By Andrea Kluth
The U.S. Supreme Court has lately polarized Americans with controversial verdicts on abortion, guns, climate change and more. Another case on its docket, by contrast, will get intense scrutiny mainly from millions of Americans living abroad.
Alexandru Bittner v. United States is about some of the tax and compliance rules the U.S. slaps on its own expats. These can be so draconian as to amount to criminalizing the sheer act of living outside the U.S.
Bittner is a businessman and a dual citizen of the U.S. and Romania. He used to live and work in Romania and, naturally, had to open financial accounts there. What he apparently didn’t know — and many expats don’t — is that he had to declare all these accounts every year to the U.S. Treasury’s Financial Crimes Enforcement Network, on a form colloquially known as the FBAR.
All parties in the case agree that Bittner’s failure to make timely and proper disclosures was “non-willful,” meaning unintentional. Even so, the penalties are stiff. One appeals court assessed his fine at $50,000, or $10,000 for each of the five years in which the FBAR was omitted. Another court put the punishment at $2.72 million, or $10,000 for each account that should have been on each FBAR, each year.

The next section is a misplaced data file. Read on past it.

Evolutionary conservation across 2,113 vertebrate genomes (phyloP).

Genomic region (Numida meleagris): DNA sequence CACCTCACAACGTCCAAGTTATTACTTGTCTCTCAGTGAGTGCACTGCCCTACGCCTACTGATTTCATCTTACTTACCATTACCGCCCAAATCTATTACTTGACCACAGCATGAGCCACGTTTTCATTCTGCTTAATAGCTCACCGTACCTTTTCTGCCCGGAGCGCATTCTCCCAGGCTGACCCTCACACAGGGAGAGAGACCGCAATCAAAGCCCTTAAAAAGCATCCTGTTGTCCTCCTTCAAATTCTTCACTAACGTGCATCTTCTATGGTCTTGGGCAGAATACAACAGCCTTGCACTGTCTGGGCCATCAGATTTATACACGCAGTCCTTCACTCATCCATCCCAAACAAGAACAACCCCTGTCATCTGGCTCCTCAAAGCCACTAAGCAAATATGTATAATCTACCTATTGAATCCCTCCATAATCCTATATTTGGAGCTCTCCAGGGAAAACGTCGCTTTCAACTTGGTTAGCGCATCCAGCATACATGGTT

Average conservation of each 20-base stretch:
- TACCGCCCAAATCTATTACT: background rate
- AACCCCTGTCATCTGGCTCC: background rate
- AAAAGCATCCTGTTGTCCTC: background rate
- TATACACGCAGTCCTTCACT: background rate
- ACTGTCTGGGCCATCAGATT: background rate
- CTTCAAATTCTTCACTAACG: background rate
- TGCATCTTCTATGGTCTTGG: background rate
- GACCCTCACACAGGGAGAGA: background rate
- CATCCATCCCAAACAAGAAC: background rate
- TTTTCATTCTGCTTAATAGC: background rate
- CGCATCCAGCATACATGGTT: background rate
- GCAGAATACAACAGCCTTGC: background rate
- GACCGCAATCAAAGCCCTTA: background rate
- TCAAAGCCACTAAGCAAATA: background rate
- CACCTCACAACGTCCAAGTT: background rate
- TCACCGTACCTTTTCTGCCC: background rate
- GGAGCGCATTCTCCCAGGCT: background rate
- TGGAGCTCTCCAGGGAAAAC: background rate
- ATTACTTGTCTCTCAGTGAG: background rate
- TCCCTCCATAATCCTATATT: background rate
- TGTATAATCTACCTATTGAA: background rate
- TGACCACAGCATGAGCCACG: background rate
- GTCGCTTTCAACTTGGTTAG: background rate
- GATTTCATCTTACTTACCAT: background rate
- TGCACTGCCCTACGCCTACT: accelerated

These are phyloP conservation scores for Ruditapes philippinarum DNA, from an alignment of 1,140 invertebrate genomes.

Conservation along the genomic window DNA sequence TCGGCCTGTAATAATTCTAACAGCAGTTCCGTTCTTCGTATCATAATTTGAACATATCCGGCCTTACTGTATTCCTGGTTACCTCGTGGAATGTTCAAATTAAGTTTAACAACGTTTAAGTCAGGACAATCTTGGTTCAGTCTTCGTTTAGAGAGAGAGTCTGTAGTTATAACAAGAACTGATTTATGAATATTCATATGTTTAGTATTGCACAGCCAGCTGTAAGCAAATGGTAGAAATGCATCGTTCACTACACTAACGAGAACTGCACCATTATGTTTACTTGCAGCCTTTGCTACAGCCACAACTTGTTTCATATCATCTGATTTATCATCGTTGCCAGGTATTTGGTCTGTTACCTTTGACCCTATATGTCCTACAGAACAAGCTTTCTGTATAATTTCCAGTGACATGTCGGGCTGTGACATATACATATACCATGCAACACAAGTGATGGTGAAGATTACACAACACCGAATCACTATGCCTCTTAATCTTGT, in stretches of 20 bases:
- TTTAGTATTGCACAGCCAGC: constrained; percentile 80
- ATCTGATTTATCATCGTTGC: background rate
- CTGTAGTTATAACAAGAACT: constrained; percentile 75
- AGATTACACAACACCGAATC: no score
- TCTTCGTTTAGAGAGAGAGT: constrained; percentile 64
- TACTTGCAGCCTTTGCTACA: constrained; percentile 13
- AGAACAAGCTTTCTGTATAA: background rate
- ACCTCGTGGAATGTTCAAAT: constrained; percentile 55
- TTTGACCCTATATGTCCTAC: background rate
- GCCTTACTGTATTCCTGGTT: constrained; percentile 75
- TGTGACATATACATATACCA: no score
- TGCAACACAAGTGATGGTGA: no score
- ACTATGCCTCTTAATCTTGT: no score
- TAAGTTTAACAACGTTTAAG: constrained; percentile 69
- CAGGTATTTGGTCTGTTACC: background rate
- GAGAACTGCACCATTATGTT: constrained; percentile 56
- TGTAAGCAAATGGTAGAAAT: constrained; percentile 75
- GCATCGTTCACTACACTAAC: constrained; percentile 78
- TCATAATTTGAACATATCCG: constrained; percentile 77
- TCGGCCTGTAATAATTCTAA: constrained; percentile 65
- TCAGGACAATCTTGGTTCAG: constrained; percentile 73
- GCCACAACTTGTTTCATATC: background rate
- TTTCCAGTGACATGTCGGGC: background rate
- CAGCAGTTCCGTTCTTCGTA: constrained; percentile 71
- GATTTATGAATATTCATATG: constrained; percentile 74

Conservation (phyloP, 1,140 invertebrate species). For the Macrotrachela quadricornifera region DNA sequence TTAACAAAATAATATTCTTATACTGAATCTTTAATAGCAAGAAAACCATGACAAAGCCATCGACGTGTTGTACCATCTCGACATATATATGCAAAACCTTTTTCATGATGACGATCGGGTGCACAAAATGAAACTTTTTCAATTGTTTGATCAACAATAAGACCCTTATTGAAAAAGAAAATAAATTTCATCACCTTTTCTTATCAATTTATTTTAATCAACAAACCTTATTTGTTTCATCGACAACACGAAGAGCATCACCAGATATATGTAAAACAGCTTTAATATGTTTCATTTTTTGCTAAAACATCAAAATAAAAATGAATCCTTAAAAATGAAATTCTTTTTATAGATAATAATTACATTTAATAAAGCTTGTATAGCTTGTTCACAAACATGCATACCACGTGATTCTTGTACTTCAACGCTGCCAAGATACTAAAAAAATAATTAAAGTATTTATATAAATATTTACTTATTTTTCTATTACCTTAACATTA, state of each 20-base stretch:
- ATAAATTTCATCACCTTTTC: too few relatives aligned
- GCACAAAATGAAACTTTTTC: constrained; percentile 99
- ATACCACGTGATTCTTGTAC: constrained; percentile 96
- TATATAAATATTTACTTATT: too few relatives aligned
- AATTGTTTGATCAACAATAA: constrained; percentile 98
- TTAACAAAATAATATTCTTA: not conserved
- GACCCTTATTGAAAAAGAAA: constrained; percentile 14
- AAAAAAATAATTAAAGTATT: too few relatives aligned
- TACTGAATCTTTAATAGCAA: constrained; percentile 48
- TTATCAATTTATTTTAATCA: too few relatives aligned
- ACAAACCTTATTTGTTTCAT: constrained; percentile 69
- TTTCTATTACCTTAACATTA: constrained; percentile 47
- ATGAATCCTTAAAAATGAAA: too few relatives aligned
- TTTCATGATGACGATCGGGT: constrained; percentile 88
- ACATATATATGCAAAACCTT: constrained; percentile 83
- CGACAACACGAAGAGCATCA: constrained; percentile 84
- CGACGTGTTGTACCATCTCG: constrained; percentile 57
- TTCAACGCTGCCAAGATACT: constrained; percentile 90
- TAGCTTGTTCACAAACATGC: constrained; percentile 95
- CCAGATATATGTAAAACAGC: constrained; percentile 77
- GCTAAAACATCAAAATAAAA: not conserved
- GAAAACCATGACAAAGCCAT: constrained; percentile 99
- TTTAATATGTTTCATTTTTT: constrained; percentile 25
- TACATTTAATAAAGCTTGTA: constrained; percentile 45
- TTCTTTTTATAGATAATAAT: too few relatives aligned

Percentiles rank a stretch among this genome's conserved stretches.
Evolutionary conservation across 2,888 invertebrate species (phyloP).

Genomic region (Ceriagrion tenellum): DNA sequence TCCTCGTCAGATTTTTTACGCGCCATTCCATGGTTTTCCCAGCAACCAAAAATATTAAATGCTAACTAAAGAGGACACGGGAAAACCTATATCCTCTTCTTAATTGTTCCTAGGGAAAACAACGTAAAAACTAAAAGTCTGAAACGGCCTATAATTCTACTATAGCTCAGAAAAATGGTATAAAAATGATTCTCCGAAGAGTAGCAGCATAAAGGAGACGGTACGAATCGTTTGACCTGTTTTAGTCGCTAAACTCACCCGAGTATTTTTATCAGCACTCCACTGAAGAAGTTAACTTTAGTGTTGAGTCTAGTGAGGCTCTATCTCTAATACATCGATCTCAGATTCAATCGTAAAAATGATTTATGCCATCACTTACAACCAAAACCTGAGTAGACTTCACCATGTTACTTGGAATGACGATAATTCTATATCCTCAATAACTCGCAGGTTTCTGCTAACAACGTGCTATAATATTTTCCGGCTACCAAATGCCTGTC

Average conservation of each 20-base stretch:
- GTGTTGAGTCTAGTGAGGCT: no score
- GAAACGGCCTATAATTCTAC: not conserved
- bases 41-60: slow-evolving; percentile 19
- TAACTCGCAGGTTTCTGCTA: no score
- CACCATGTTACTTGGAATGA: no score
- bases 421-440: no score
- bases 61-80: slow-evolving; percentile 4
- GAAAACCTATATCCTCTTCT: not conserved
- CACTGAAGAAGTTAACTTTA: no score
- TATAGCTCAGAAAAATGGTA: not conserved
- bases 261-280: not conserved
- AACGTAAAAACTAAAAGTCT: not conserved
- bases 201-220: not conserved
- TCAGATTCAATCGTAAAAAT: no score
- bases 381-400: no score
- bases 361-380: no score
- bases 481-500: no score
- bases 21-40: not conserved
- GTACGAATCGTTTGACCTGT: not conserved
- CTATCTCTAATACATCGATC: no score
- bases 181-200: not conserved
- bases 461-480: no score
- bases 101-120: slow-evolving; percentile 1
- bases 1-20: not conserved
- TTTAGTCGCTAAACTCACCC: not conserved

The first amount is painful, the second ruinous — and, frankly, insane. The Supreme Court now has to decide which is lawful.
This question mark about penalties is one of many ambiguities about FBARs. But even FBARs are just the tip of the iceberg.
Americans abroad suffer a long list of indignities in trying to comply with U.S. laws. Most of them don’t owe the IRS any actual tax (because they usually pay at higher rates to their host countries, and subtract those amounts from their American liabilities). But they must still fill out incomprehensible forms demanding information that’s often unavailable or ambiguous—at great cost of time, worry and money.
Some expats, for example, find themselves owning plain-vanilla mutual funds registered in their host country—employers sometimes put such investments into occupational retirement schemes by default. To the IRS, these are PFICs, or “passive foreign investment companies”—a synonym for toxic. The resulting paperwork is considered the most complex in the entire American tax code, and the taxation tantamount to confiscation.
Depending on what an American expat does next, there’s more misery to come. If she marries a “foreigner” (the reason why many Americans move overseas in the first place), she may face nightmares about joint accounts, inheritance and more, even before considering any children. More punishment awaits those who own a foreign business or do pretty much anything interesting.
U.S. expats may also struggle to open — or keep open — financial accounts abroad. Foreign banks and brokers must report on “U.S. persons” (citizens or Green Card holders) to the U.S. Rather than run the risk of American retaliation for errors and omissions, many financial institutions prefer to have no American customers at all. This particular problem is a consequence of the Foreign Account Tax Compliance Act (FATCA), notorious Obama-era legislation that has upended the lives of many U.S. expats.